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Eugene Weekly : Letters : 03.10.05


Hatoon, they called me in New York today to tell me you were gone. Taken off the street, they said. I guess your stuffing and survivor instinct didn't protect you this time. How many hours, years, did we sit with each other by your cart by the Knight library steps and ruminate on the illusions and disturbances of life? Rather, mostly you talked and I listened, and I was content to. I was convinced, and still am, that you knew something of import that I didn't.

Bright red lipstick smudged on teeth and your bright watery eyes. And your daughter, the monologue always came back to the little girl who "was taken from you." Where are your children, Hatoon? Do they know that you don't live on the streets any longer? When I left Eugene, I gave you my bike and you called me your sister and said you loved me. And I said, I love you too, Hatoon. See you next time around.

Hannah Fox, New York City

EDITOR'S NOTE: Hannah K. Fox, MA, is now assistant professor of Dance and Theatre at Manhattanville College and artistic director of Big Apple Playback Theatre.



So here I am reading the "Minding Your Body" section (2/17) of Eugene Weekly, and I'm thinking, hmm — I could get some raw milk, get a spray-on tan, a flu vaccination, or STICK A PIECE OF CHILLED PYREX UP MY ASS?!

Don't get me wrong. I don't get down on folks for doing their own thing. I may have a slew of friends who are into this, but I'm never gonna know about it. Despite their various sexual orientations and ethnic backgrounds, my friends all share at least two things: taste and self-restraint.

I love EW. I love the political coverage, the club listings, the whole thing — but this thing is given away free on the street. Some of us would like to have the option of choosing when to explain to our grandchildren about this shit. Down in L.A. the free weekly has all kinds of ads for bars featuring people with leather masks and gag-balls. Do we really want to head in that direction?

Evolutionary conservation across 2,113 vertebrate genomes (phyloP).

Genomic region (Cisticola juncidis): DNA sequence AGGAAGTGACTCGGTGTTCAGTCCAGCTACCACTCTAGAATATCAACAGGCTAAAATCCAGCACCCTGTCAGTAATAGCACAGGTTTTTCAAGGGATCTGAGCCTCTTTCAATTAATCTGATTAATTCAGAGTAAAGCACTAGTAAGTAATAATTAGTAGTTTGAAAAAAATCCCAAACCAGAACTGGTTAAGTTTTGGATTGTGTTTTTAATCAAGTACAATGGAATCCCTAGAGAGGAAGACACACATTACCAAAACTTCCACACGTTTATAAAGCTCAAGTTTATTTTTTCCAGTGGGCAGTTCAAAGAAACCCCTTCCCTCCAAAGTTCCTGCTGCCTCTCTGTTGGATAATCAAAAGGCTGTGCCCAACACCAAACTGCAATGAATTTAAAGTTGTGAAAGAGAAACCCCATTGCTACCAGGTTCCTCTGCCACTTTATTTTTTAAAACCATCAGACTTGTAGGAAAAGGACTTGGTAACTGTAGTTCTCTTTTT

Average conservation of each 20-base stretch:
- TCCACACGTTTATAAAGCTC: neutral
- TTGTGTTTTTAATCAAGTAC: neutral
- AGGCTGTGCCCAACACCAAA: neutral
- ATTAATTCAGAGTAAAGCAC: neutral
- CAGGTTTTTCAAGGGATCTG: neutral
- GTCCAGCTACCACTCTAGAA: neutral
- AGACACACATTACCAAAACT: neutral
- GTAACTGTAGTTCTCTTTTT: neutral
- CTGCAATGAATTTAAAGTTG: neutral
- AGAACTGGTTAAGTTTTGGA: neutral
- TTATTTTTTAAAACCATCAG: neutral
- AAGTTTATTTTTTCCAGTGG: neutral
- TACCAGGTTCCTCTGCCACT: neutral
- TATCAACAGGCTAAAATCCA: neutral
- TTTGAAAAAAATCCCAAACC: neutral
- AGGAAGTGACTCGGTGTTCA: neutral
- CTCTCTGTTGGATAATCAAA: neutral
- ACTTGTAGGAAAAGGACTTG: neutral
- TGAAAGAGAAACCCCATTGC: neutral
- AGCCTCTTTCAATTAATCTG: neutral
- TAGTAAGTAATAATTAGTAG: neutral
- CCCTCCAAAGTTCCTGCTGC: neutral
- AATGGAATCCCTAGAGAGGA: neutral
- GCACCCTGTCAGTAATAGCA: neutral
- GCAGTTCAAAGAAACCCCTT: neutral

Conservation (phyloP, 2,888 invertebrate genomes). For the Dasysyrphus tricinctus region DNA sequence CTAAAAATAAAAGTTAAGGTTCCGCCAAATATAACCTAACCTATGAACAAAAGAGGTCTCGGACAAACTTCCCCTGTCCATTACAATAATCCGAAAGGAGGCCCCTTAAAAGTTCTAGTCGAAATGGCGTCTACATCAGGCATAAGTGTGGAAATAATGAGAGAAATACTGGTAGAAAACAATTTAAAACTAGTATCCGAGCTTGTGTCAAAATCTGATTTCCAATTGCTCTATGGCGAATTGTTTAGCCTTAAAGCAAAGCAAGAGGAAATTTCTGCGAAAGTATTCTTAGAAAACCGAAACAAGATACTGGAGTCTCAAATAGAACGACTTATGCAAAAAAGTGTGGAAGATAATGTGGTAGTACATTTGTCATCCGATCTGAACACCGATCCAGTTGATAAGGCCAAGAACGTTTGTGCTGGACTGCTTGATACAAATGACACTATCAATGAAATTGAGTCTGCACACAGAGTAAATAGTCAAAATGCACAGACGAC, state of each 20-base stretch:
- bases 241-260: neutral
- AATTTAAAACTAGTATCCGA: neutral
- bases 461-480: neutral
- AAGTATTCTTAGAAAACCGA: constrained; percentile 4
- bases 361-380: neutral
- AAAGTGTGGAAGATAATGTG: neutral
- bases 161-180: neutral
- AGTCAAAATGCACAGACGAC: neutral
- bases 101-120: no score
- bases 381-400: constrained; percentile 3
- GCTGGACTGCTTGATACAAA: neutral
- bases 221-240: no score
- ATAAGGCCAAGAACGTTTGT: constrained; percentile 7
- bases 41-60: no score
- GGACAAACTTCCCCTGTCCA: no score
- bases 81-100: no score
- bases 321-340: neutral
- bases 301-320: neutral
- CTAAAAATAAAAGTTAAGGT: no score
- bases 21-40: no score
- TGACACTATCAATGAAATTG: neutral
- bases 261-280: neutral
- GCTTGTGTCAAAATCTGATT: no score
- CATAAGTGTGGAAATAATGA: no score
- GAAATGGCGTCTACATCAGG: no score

I'm willing to bet that anyone who wants a day-glo glass phallus has a pretty good idea where to get one, so what's the point? Shock the "squares"? Please — enough!

Paul Hobbs, Eugene



The heart of a nation is reflected in how its underprivileged are treated. I have watched American institutions distance themselves from the cries of the poor and I have wondered if justice would ever be pursued. Today, driving down Lincoln Street, I realized my own impoverishment.

Stopping at an intersection, here I set eyes on a man with very ugly features; this was the word that came to my mind. I gave furtive glances because I was really amazed at how ugly he seemed to me. Now he wasn't necessarily a street person. He wasn't asking for anything, but his clothes were tattered. Yet it was his features which seized me. Then, he caught my stare; and did he just give a wink? I turned my head.

I didn't even smile or return a nod of acknowledgment. Now time slowed and I realized that he had just caught more than my glance. In that moment, he caught my soul. As he slowly turned and shuffled down in the other direction, in my heart I screamed, "Turn around, give me another chance!" But this angel of my visitation had come and gone and left the poverty of my own soul exposed, unwilling to give away even a nod.

A short time later, I left my coffee on the table, untouched, as I drove back to that intersection, trying to seek redemption, to no avail. Who's the ugly one now?

David L Brendah, Eugene



For two weeks now I have read articles in EW disparaging "emo-rap" and "dictionary-rap" (music, 2/24) writing off the form as too esoteric and dissing the fans as uneducated in the hip-hop world and disrespectful of the roots. I feel this is a irresponsible and inaccurate generalization.

It sounds like the biggest knock against this new breed is that they are too complicated? Too experimental? Too Miles Davis-going-fusion or Bob Dylan-plugging-in? To dismiss Subtle's Kerouacian lyrics as "elitist, irreverent nonsense" makes me wonder how many other great bands have received similar comments from close-minded critics.

Speaking of elitist, I see the so-called "newbies" embracing their history a lot more than I see older hip hop heads embracing or even acknowledging the future of the music they claim to support.

Seems like most mainstream rappers are spending more time on their clothing lines than their music, and then there is Black Eyed Peas adding Mouseketeers to the group and changing lyrics for their record label.

To criticize Doseone for rapping about his penis is ironic when the next week Jay-Z is praised, he who penned countless odes, anthems and tributes to his little Z. The same Jay-Z who also raps (from "Lucky Me") "How can you fairly assess something from the outside looking in?" Or, maybe Doseone should follow his lead and collaborate with Linkin Park?

Abe Nielsen, Eugene